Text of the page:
Application? – God doesn’t necessarily choose people for special positions because of their family connections. Could calamities (eg. losing donkeys) be what the Lord uses to get me in the place of His choosing?

Dec 16th 2010, 04:34 PM
1 Samuel 10
What does the text say? – Samuel poured a flask of oil on Saul’s head and told him the Lord had appointed him to be the ruler of Israel, then Samuel told Saul that, on his way home, he would meet 2 men by Rachel’s tomb who would tell him that the donkeys had been found then, at Mount Tabor, he’d meet 3 men on their way to worship the Lord God at Bethel, with 3 young goats, 3 loaves of bread, and a skin of wine; they’d offer Saul 2 of the loaves which he must accept. At Gibea he would meet a group of prophets and be filled with the Spirit of the Lord, would prophecy and be turned into a different person( Born again?), then Saul must go to Gilgal and wait for Samuel, who would join him to sacrifice Burnt and Peace offerings 7 days later. All these things came true. Later Samuel called all the people of Israel to the Lord at Mizpah, where he told them their rejection of God as their leader, and demands for a king, had been heard by God and He would choose their king. Saul was hiding, but was presented to the people and Samuel explained the rights and duties of kings, he wrote them down then sent the people home. When Saul went home to Gibea a group of men whose hearts God had touched went with him.

Application? – What is the task God has given me? Has the Spirit of the Lord come upon me? Has my heart been changed by the Lord? The Lord may confirm my appointment in very ordinary ways. Am I fulfilling the task God has given me? Do I recognise His Voice? Am I obeying Him? Has the Lord appointed me to be a leader or a helper? Do I despise anyone the Lord has chosen to be a leader? Am I wise enough to keep silent when despised and ignored?

Quote:- (David Pawson) - “the last public thing Samuel does as a prophet is to anoint Saul as king. The people know . . . that God is their king, but they want a king who is visible. At first Samuel is offended by their request , until God reminds him that he has no right to take offence, for it is God they have rejected”.

Dec 17th 2010, 04:09 PM
1 Samuel 11+12
What does the text say? – When the king of Ammon led his army against Jabesh Gilead the citizens asked for a treaty instead of war. The king agreed on conditions that everyone had one eye gouged out. The citizens sent messengers to all Israel asking for help. When Saul heard of it the Spirit of the Lord motivated him to kill 2 oxen and send pieces all over Israel, saying the same thing would happen to anyone who didn’t go to war with him and Samuel. 300,000 men of Israel and 30,000 from Judah assembled at Bezek. Saul divided them into 3 companies and launched a surprise attack on the Ammonites, killing many and scattering the rest. Some of the Israelites wanted to execute those who hadn’t wanted Saul to be their ruler, but Saul refused as God had given Israel the victory that day. Then Samuel led the people to Gilgal, and in a solemn ceremony made Saul their king, and made Peace offerings to the Lord. Samuel reminded the people of the history of their nation, and said that if they obeyed the Lord in future the Lord would be with them and their king, but if they turned away from Him the Lord would be against them; he reminded them that it didn’t rain at that time of year, and prayed that the Lord would send thunder to indicate their wickedness in asking for a king. Then the Lord sent thunder. Samuel told the people not to go back to worshipping idols, and promised to continues to pray for them and teach them the good and right way, but said if they continued to displease the Lord both they, and their king, would be swept away.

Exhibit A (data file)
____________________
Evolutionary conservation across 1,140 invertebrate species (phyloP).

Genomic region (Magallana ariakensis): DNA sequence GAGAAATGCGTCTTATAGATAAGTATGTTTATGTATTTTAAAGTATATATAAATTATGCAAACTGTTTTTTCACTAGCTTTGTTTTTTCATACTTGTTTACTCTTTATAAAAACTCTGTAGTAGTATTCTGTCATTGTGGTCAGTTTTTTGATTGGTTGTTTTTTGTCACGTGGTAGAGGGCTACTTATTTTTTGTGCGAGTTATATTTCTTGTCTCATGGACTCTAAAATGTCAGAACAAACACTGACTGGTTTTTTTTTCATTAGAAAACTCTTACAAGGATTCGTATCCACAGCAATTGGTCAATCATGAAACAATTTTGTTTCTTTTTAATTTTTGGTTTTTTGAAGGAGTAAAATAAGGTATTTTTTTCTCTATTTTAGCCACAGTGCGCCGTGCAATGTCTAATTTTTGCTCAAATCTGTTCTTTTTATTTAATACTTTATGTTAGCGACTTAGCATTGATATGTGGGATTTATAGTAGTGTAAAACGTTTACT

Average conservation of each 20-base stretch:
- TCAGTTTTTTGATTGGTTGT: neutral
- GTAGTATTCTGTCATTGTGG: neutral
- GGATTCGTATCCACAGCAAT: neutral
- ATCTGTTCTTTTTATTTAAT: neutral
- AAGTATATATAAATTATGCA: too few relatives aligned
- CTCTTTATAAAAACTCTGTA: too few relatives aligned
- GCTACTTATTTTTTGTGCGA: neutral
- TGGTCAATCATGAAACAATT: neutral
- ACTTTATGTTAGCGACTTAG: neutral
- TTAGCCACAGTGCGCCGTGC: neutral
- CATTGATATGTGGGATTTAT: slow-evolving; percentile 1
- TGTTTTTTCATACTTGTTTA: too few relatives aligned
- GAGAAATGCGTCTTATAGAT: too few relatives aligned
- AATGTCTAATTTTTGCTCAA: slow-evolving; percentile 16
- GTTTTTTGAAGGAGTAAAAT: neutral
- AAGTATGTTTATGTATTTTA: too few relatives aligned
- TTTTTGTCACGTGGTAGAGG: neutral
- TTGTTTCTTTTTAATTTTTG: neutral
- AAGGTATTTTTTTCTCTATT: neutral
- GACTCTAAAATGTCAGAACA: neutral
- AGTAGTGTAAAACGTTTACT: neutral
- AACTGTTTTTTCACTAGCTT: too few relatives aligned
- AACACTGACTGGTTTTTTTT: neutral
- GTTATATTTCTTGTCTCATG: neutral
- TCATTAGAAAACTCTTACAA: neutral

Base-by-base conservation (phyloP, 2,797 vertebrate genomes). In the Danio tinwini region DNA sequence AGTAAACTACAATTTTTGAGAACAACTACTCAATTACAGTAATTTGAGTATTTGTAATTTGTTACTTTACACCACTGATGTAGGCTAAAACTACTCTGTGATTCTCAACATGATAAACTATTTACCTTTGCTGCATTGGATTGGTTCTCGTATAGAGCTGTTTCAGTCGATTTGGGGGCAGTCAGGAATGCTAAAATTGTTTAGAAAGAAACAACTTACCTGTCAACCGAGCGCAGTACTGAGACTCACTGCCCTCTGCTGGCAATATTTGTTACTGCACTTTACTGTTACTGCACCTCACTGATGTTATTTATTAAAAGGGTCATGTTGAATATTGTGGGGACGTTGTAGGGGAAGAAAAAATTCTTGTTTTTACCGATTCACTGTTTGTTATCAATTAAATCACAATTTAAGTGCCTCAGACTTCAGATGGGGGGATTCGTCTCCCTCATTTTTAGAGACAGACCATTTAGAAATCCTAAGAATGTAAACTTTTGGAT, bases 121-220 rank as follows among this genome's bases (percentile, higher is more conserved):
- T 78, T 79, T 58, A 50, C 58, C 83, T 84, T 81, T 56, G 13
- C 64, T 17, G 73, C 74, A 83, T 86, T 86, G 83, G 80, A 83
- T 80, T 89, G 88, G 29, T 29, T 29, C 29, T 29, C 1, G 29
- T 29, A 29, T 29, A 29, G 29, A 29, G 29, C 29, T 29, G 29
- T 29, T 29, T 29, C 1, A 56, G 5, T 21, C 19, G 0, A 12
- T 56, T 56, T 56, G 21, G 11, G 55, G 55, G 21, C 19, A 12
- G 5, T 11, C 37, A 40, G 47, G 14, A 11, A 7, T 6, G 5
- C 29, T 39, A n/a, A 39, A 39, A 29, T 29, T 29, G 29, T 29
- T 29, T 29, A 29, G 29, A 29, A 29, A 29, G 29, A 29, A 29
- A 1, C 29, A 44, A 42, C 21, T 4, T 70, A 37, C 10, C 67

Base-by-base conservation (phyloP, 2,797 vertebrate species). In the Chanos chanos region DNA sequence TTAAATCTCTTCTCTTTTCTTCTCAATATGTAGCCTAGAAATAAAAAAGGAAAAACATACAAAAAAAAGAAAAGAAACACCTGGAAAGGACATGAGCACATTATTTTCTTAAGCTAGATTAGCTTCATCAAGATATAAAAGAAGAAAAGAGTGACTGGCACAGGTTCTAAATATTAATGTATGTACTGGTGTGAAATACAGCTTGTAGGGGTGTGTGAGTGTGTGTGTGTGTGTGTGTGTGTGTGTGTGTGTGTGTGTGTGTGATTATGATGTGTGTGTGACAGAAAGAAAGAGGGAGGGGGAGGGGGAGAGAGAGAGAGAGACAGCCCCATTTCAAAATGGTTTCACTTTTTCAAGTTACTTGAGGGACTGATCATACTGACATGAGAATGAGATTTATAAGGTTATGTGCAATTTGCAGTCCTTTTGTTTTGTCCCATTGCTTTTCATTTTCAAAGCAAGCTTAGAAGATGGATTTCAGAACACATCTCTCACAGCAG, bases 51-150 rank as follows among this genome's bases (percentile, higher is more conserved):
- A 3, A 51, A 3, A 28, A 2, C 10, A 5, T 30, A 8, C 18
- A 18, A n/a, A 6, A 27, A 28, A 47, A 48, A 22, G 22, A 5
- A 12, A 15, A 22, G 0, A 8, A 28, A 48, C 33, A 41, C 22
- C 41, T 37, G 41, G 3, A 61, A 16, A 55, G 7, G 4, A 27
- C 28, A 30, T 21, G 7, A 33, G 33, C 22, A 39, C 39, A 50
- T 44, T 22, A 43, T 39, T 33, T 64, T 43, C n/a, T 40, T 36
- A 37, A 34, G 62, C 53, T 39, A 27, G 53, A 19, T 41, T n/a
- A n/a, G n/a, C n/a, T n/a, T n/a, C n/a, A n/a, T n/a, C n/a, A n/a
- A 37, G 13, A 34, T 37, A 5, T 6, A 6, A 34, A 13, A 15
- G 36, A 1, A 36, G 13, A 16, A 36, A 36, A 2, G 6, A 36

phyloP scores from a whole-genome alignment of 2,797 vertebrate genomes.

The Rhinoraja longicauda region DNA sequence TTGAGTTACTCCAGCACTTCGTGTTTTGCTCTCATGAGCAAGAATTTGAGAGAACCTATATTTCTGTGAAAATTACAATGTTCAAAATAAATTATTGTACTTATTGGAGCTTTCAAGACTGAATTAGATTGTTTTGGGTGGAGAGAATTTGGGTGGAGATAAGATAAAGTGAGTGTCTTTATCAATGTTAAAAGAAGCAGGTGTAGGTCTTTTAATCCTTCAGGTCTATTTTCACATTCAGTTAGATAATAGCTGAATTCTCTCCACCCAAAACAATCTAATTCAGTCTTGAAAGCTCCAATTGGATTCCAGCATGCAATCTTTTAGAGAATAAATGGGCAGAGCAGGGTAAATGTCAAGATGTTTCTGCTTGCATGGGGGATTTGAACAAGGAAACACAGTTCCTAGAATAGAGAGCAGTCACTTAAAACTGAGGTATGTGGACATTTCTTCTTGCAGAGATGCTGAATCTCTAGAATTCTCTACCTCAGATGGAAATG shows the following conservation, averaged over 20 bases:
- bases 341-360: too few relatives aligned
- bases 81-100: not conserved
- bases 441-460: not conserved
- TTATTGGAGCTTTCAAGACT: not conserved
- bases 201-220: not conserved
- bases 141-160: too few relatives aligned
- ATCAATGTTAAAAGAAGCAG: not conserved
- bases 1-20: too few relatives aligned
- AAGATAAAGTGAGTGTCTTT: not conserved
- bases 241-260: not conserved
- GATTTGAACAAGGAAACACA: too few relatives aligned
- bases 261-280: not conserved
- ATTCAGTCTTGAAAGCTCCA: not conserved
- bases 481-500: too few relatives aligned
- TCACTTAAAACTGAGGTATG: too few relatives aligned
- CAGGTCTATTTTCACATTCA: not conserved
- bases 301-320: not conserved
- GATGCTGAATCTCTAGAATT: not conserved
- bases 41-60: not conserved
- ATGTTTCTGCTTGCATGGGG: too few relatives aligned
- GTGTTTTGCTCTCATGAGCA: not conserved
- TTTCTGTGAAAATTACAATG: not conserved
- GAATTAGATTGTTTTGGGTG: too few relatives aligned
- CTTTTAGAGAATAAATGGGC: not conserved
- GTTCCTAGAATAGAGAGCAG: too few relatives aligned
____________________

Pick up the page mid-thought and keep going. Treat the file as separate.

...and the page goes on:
Application? – Do I go to help those in trouble – however inconvenient that may be? Do I ensure those I follow are serving the Lord? Have I gone back to disregarding the Lord? The Lord will not willingly abandon me, but if I continue to sin He will. If I do not pray for the Lord’s people, and teach them the good and right way, I Sin against Him

Dec 18th 2010, 03:46 PM
1 Samuel 13

What does the text say? – Two years later Saul chose 2,000 men to be with him at Michmash and 1,000 to be with Jonathan at Gibeah of Benjamin. Before long Johathan attacked, and defeated the Philistine garrison at Geba – which made the Philistines want their revenge. Saul summoned the entire Israelite army to join him at Gilgal. The Philistines had 3,000 chariots and 6,000 horsemen and multitudes of warriors. The Israelite army waited with Saul at Gilgal for Samuel(10:8) and his men were leaving him; so instead of waiting for Samuel, to ask for God’s Presence and help among them in the forthcoming battle, Saul made the Burnt offering himself. When Samuel arrived he told Saul he had been very foolish as God would have established his kingdom for ever, but because of Saul’s ungodly action God would find Himself someone whose heart was truly His. Saul and Jonathan had only 600 men left to meet the Philistines at Gibeah. The Philistines sent out 3 companies of men in different directions then set up their camp at Michmash. The only blacksmiths were Philistines, so the only Israelites with a sword or spear were Saul and Jonathan. The pass(only way between the rocks) at Michmash was in the hands of the Philistines.

Application? – have any of my actions caused problems for others? Have I ever lost patience and done someone else’s task? Have my actions distanced me from the Lord’s intended Blessings for me?